By: Paul Schaller
Well, it’s already the end of January and our health club and gym customers are busy serving their members, operating, and managing their businesses during this very busy time of year. Meanwhile, Bill Davis, myself, and our team of leaders are doing all they can to support our customers while we continue to work on new projects and tools to make an even bigger difference in this industry we all love.
There are so many things for companies to consider when thinking about how to manage their fitness businesses. One key thing I have observed in my decades of working with health club and gym owners and operators is the magical change that happens when the most successful ones shift their focus from being a manager to being a leader. I have personally watched some wonderful colleagues and customers navigate this shift of thinking and their fitness business benefited from it greatly.
Making the shift from a manager to a leader is a big change in approach and often times is the difference between great success and mediocrity or failure. In any owner’s or operator’s career, the transition to being a leader can be tricky. How can you separate yourself from the operational issues to the strategic? What are the secrets to delivering great leadership? How can you inspire change in your organization? It’s hard to do but I’ll share some lessons I’ve learned from others if you are trying to make the shift.
Leadership vs. Management
Managers across all levels of organizations are now being expected to step up to be leaders in a variety of situations. It’s not something expected of just CEOs or most senior managers anymore. Great organizations seek leadership from everyone.
There are a host of definitions of management and leadership. The ancient Greek word for leadership means path maker. Similarly, the ancient Greek word for management means path follower. In my experience, the best leaders in our industry challenge, enable, model, inspire and encourage. They do this by committing themselves to certain behaviors, beliefs, and values.
The Five Lessons For Leadership
When making the shift from manager to leader, these are the five practices to keep in mind:
1. Challenge the Status Quo
Leaders thrive on and learn from adversity and difficult situations. They take risks and regard failure as a chance to learn and change. They tend to be early adopters. They look for things that work and then improve on them. Business, as usual, is unacceptable to leaders. They are always trying to unseat the status quo.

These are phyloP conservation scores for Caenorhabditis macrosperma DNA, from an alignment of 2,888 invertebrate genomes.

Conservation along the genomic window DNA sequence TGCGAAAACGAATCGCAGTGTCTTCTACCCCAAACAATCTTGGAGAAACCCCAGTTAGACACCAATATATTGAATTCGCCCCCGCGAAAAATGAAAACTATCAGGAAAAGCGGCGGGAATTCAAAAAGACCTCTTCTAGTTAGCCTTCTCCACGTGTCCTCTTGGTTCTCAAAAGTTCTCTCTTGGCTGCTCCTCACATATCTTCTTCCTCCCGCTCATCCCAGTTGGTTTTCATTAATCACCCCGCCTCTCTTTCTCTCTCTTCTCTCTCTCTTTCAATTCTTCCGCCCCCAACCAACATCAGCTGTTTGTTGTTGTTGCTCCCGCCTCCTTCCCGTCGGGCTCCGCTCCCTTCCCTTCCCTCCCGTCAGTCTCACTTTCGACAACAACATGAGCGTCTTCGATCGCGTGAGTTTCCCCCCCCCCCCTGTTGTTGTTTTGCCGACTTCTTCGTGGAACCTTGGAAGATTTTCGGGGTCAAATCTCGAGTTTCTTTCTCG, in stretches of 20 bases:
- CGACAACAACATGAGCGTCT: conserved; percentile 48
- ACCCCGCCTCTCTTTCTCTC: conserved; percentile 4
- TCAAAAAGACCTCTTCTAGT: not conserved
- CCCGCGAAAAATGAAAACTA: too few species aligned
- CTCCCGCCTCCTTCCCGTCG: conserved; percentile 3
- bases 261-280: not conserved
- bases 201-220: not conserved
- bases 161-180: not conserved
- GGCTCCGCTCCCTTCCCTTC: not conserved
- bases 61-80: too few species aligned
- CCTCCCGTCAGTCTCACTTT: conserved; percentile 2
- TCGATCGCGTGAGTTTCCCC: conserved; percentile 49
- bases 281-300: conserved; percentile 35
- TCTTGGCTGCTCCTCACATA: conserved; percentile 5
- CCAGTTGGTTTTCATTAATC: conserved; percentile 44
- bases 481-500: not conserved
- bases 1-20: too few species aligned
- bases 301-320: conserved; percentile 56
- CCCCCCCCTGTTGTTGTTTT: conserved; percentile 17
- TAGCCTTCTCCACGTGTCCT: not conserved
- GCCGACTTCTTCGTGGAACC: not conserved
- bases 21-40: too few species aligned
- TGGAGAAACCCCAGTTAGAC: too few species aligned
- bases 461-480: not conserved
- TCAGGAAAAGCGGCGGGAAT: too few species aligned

2. Create a Shared Vision
People are motivated most by ideas that capture their imagination and hearts. It is not just about having a vision, but how the vision is communicated effectively so others believe in and support it. Great leaders are orientated towards the future and seek to energize others by enthusiasm and emotion. They want to bring people on board with this sense of shared purpose.
3. Empower Others
Leaders don’t want to achieve goals on their own, they achieve results through others. However, great leaders do not do this by encouragement alone. People must feel able to act on the vision and be supported to put their ideas into action. Collaboration and work based on meaningful relationships are central to success. You simply have to develop, teach, and rely on others to become a great leader.
4. Be Who You Say You Are
Leaders live the behaviors they want others to adopt before asking them to adopt them. People will believe not what they hear leaders say, but what they see their leaders consistently do. Great leaders should demonstrate the desired approach. They must be consistent in how they behave and have that behavior match their rhetoric.
5. Encourage People’s Hearts
People become their best when they care about and are passionate about what they’re doing. Great leaders help to unleash the enthusiasm of their followers with emotional and relatable stories of their own. They enjoy celebrating successes; even small ones. They tackle difficult projects recognizing others’ contributions. They seek out and recognize individual and team contributions around the success of every project.
By identifying your strengths and weaknesses across these five keys to leadership, you can identify the areas you need to work on to make the shift from manager to leader. By being aware of these dynamics you can make the transition from effective manager to outstanding leader.
Hopefully, this post is useful when considering leadership for your business and career. If I can be of help on your journey to becoming a great leader, please let me know.
Paul Schaller is Vice Chairman of ABC Financial Services, a premier provider of technology and related financial services for the health and fitness industry, renowned for exceptional client service for clubs and their members. Its market-leading billing and collections solutions automate the revenue cycle that enables owners and operators to achieve better financial performance, all in a Software-as-a-Service and cloud-based platform. ABC’s comprehensive technology solutions include DataTrak advanced health club management and MYiCLUBonline extensible member engagement platforms that allow owners and operators to efficiently manage employees, members, resources, sales and drive improved member engagement. Founded in 1981, ABC helps more than 7,000 health clubs across the United States, Canada, Mexico, and Puerto Rico perform better and more profitably. ABC Financial is a Thoma Bravo portfolio company, a private equity firm based in San Francisco and Chicago (thomabravo.com). You can learn more by following Paul on Linkedin and Facebook.